• Pay-per-view packaging. All in all, this aspect of the Showtime/Top Rank pay-per-view was top notch. We knew we’d get good commentary from Al Bernstein and Antonio Tarver, but we didn’t know if Gus Johnson would be super annoying, as he’s prone to do for boxing broadcasts sometimes. Yet I don’t remember a single moment where I thought, “Oh, shut up, Gus.” And the whole crew, including James Brown, was pretty blunt in their assessment of the main event and how disappointing it was. What’s more, the songs chosen by Pacquiao and Mosley went from ultra-cliched to super-cool when LL Cool J in particular and Jimi Jamison from Survivor sang the tracks live on the way out. I also liked Showtime using the profile of the show to promote the Super Six with that between-fights interview session, because the Super Six is a great event that needs more viewers. I didn’t even mind some of the extra ads on screen, like for O’Reilly Auto Parts or Mortal Kombat (check out some of the new game’s ridiculously graphic finishing moves here), because I want boxing and boxers to prosper in all the ways that they can so long as it doesn’t involve screwing over the fans, and the unobtrusive placement of the ads was not a problem for me.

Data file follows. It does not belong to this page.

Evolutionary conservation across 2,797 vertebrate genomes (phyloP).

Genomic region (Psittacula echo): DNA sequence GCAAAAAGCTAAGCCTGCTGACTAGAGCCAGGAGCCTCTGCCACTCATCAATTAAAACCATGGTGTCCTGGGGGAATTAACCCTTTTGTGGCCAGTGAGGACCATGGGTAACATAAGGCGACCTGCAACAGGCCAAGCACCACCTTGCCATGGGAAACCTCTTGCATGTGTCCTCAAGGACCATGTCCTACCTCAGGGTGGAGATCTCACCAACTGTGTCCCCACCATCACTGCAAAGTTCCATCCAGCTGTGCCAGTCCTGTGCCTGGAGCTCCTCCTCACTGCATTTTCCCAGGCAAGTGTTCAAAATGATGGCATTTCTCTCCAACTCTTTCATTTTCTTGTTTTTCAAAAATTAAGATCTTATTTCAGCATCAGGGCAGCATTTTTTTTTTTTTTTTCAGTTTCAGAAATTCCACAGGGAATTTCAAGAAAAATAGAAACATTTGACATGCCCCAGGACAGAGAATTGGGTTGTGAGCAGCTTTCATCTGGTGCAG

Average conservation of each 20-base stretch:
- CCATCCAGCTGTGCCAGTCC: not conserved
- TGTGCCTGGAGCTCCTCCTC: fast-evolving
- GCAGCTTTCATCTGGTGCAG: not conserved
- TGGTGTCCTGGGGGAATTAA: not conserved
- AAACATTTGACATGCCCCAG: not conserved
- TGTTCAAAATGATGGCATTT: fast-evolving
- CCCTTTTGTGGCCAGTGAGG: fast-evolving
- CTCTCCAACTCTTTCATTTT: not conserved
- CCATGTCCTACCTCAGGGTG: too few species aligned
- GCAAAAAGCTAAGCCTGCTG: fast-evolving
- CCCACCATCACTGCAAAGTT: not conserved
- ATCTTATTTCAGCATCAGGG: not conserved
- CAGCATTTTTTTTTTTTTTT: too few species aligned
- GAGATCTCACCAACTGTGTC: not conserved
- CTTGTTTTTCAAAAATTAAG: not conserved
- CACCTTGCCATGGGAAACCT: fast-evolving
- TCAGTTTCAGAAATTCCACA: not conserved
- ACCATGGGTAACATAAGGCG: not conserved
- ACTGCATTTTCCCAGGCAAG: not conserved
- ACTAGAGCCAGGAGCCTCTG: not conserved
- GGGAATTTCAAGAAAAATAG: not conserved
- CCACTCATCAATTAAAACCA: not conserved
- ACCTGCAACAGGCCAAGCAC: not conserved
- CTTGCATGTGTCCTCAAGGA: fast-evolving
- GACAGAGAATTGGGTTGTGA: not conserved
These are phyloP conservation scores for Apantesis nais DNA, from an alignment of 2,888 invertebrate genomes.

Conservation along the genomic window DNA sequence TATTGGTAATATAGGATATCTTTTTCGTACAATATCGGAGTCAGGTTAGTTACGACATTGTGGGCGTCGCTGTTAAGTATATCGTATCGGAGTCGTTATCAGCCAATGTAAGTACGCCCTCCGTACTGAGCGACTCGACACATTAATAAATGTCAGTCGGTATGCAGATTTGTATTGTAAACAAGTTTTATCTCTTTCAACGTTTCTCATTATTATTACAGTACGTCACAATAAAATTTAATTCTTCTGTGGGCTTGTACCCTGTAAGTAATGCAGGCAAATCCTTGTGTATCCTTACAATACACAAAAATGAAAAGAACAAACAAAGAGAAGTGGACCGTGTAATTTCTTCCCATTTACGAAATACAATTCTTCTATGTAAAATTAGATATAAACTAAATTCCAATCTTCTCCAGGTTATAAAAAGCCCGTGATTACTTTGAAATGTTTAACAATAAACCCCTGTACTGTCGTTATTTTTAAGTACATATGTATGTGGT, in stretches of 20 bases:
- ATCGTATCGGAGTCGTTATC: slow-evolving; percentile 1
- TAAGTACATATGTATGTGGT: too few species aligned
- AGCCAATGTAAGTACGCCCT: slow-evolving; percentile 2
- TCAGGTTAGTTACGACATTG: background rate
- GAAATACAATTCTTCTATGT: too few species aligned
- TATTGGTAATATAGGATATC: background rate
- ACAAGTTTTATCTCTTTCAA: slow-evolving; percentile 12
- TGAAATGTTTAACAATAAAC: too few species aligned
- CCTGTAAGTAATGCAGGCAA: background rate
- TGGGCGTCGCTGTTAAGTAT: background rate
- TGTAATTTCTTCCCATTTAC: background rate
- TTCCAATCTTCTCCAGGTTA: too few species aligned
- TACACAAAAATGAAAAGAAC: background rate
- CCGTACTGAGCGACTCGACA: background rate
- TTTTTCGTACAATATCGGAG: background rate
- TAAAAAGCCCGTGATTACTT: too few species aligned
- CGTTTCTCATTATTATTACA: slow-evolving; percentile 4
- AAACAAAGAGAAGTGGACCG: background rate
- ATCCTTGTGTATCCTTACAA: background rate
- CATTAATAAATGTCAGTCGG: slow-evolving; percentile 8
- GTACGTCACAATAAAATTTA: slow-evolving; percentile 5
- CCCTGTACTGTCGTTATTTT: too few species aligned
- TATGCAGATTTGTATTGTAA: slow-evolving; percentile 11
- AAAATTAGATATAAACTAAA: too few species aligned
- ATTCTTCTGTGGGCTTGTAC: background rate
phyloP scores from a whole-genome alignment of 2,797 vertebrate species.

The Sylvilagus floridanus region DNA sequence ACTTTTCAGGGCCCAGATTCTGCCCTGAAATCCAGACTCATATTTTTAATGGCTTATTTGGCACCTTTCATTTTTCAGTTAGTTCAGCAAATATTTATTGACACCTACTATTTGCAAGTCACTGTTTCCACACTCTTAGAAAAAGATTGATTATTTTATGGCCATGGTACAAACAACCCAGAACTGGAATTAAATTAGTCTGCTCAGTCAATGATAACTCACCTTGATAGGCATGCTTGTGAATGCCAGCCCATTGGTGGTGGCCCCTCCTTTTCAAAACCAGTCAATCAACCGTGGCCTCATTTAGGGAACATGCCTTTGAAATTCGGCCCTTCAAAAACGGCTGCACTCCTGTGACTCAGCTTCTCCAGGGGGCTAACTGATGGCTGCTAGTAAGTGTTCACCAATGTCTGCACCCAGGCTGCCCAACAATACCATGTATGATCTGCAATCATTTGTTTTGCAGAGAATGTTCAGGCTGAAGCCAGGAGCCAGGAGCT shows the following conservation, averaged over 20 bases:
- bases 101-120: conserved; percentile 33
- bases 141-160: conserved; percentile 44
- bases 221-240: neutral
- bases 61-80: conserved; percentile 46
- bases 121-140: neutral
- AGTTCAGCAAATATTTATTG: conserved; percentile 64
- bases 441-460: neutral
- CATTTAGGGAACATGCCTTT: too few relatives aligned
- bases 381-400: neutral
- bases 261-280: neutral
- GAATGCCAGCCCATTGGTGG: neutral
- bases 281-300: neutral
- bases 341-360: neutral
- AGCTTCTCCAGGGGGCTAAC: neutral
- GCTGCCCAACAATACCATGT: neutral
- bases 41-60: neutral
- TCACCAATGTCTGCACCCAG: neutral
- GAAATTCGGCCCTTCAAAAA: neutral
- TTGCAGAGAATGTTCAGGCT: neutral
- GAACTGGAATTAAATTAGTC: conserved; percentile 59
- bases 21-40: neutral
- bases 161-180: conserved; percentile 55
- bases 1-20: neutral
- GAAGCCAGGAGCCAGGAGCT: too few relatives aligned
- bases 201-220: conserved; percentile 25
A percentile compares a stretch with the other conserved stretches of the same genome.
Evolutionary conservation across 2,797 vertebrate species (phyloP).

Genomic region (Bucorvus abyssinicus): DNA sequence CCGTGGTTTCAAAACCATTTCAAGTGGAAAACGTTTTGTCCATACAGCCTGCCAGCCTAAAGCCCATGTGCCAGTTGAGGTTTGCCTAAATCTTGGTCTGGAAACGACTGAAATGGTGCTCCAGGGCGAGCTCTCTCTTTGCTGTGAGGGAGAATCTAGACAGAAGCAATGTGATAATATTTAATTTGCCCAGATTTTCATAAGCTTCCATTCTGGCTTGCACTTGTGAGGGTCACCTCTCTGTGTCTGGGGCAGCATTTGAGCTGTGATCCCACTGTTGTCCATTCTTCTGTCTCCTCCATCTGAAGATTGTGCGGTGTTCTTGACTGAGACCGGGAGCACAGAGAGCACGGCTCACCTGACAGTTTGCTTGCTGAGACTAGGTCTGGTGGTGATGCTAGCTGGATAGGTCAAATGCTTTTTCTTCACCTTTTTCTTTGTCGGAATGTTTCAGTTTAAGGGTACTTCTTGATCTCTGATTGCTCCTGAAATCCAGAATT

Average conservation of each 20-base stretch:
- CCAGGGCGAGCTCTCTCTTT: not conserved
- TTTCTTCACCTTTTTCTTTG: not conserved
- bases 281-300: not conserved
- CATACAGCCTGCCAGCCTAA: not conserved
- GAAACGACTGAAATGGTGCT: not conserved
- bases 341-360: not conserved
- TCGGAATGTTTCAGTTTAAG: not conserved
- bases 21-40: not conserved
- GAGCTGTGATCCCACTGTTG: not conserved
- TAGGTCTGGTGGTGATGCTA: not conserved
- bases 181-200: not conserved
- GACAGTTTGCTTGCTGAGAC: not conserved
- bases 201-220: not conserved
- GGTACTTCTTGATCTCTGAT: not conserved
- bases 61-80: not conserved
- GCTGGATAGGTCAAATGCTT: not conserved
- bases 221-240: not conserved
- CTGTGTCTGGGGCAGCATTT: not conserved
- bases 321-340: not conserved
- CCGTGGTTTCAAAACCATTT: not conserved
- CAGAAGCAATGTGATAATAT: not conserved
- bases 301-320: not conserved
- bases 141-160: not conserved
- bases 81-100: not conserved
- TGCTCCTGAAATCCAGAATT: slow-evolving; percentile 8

• Jorge Arce and history. Arce, along with Wilfredo Vazquez, Jr., clearly stole the show Saturday with their dramatic, action-packed battle. Arce is really just as lovable fighter as you’ll find, and the old man appeared revitalized by fighting at the higher division of junior featherweight, even if he got gassed in a couple middle rounds. I don’t want to appear ungrateful by saying this, because I honestly adore the man, all the more after Saturday night, but I think some people are maybe getting carried away with declarations that he is the first Mexican to win titles in four weight classes. My position on the belts — there are too many of them and only the Ring lineal championship belt matters — is well-established, but even those who see value in the alphabet gang are lowering their standards here. One of those belts was an interim belt. Do we need to further validate the alphabet gang’s dilution of the word “championship” by considering an interim belt the same as a regular belt? Arce might have punched his ticket into the Hall of Fame, though, judging by some writers’ reactions. I don’t think he has beaten good enough competition for that, but then, I don’t have a vote. It is not, at any rate, an insane notion. Whatever the case, I just want to reiterate that I dig Arce big time and that what he accomplished by beating Vazquez — a legitimate young contender — at his age among smaller fighters and so far from his original weight was remarkable.